Compulsion vs. Compulsion

Both women could be described as addicted to their respective activities: Bianca, to order and tidiness; Suzanne, to hoarding. Both terms are used interchangeably, not just in casual conversations (compulsive buying is synonymous with addiction to shopping) but also by experts. James Hansell is a clinical psychologist from George Washington University. He told me there was a scientific debate about whether or not compulsive behavior and addiction are similar.

Recent research in neuroscience and psychology is beginning to settle this controversy.

Addictions can be pleasurable, but they also develop a tolerance as addicts need to do more of a behavior (or substance) to achieve the same high.

The emerging understanding is that addiction begins with a moment of pleasure, but a desire for danger accompanies it. It’s exciting for you to drink or gamble, but it puts you in trouble (for not paying your rent, for being an idiot). Addictions can be pleasurable, but they also lead to a build-up of tolerance, where the addict needs more substance or behavior to feel the same high.

Compulsions are about avoiding undesirable outcomes. These compulsions are born of anxiety, and they remain opposed to joy. We repeat these behaviors repeatedly to relieve the stress brought on by the potential of negative consequences. I will miss an urgent request from my boss if I do not check my phone continuously. I may also feel as if I am clueless. My home will be in chaos if I don’t organize my closets. If I don’t buy nice things, I will look like I’m going to be homeless. The goal of compulsive behaviors is to reduce anxiety. This was stated by Jeff Szymanski, executive director of the International OCD Foundation. Compulsions are roote in the brain circuit, which detects threats. This circuit is abnormally active for people with OCD.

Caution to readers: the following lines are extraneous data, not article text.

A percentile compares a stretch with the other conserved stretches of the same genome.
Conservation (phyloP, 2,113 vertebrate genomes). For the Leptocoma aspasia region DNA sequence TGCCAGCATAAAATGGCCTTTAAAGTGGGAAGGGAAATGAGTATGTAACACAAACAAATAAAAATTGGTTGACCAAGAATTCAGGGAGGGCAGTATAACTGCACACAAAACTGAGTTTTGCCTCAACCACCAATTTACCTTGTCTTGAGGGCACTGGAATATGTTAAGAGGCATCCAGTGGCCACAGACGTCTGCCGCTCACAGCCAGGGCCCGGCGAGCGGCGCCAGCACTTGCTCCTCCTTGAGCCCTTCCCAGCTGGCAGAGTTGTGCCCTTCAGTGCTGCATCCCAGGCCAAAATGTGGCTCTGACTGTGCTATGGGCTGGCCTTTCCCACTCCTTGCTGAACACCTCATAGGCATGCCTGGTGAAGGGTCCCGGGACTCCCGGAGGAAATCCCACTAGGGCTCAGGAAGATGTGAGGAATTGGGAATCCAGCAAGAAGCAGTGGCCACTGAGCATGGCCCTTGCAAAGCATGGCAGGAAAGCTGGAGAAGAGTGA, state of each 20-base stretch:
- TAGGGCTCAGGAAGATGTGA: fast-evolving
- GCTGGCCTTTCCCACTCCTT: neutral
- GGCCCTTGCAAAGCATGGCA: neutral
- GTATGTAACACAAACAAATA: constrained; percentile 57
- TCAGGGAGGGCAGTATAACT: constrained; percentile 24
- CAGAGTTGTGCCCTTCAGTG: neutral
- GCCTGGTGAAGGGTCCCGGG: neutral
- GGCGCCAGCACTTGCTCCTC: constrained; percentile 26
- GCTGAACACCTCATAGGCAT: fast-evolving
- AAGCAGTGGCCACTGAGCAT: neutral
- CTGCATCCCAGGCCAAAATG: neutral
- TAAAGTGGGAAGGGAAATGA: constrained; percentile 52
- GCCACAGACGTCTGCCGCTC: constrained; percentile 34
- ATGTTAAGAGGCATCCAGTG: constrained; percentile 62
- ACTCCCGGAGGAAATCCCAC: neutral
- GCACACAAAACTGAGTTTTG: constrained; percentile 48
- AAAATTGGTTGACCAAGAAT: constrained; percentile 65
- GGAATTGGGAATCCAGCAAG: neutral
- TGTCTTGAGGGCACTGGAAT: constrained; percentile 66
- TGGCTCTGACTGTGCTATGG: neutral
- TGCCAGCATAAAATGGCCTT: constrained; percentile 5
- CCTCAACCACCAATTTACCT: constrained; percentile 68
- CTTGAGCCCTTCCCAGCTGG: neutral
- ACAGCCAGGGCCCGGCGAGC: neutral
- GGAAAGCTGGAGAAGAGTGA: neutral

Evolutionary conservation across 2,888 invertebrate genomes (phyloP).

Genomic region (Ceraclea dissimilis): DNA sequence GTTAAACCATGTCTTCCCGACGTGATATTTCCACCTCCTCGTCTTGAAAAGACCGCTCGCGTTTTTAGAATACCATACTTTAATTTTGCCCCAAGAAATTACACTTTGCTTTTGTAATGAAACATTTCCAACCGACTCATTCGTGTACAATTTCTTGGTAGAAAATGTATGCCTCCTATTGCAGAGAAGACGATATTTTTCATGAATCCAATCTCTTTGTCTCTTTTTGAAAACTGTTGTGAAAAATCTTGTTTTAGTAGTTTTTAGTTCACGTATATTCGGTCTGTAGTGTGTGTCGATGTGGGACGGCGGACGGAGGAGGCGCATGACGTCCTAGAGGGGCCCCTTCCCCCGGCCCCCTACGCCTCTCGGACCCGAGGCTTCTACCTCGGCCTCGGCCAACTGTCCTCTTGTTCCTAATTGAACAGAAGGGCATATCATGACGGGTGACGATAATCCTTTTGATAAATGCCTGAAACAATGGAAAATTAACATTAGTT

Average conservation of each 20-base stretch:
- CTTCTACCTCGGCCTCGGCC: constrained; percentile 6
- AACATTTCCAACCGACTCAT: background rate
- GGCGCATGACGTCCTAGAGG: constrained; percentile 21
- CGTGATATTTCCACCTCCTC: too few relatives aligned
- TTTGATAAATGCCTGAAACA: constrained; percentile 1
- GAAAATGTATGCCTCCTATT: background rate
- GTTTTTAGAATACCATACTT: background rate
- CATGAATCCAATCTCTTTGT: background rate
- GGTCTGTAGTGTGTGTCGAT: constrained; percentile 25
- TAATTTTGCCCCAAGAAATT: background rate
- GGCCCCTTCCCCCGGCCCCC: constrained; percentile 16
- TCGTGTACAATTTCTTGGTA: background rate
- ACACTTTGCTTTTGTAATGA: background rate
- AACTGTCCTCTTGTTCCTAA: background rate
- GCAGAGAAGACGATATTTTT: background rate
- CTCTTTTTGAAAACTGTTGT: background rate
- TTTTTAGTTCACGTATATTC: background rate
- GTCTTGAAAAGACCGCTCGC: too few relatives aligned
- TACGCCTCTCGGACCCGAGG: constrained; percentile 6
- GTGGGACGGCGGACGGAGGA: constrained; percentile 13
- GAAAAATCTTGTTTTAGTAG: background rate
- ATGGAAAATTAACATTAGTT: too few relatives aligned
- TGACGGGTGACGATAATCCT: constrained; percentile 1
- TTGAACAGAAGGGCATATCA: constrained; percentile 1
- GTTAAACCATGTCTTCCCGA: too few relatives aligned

Compulsions differ from addictions because they’re primarily motivate by anxiety relief, not pleasure. Compulsive behavior is a form of self-reassurance–Everything’s OK now that I’ve checked my phone 15 seconds after I checked the email on my desktop. Maybe a new one is on its way …. her compulsions rule Bianca, and so is Suzanne.

An Age of Anxiety

Understanding that addictions and compulsions stem from anxiety and joy is essential. This also explains the prevalence of compulsions such as Bianca and Suzanne’s. Since the 1947 publication of W. H. Auden’s The Age of Anxiety, ours has been defined by personal and societal dread. In any 12 months, 18.1% of US adults experience anxiety severe enough to qualify as a disorder. This compares to only 6.9% of US adults who suffer from depression.

In any given year, 18.1% of US adults experience anxiety severe enough to qualify as a disorder. This compares to the 6.9% of US adults who suffer from depression.

In this age of anxiety, it’s unsurprising that many people are compell to do things. We can’t stop bomb-toting fans driving to Times Square. Forcing our perfect online date to find us. control what we can by cleaning, checking, shopping, or surfing

The web to relieve our anxiety. We grab hold of anything that gives us a sense of control, especially when faced with tectonic economic. Social forces that can feel overwhelming and uncontrollable. Compulsions can compared to steering into a skid. Although it may seem counterintuitive, many people find that, on their terms, this is the best way to go.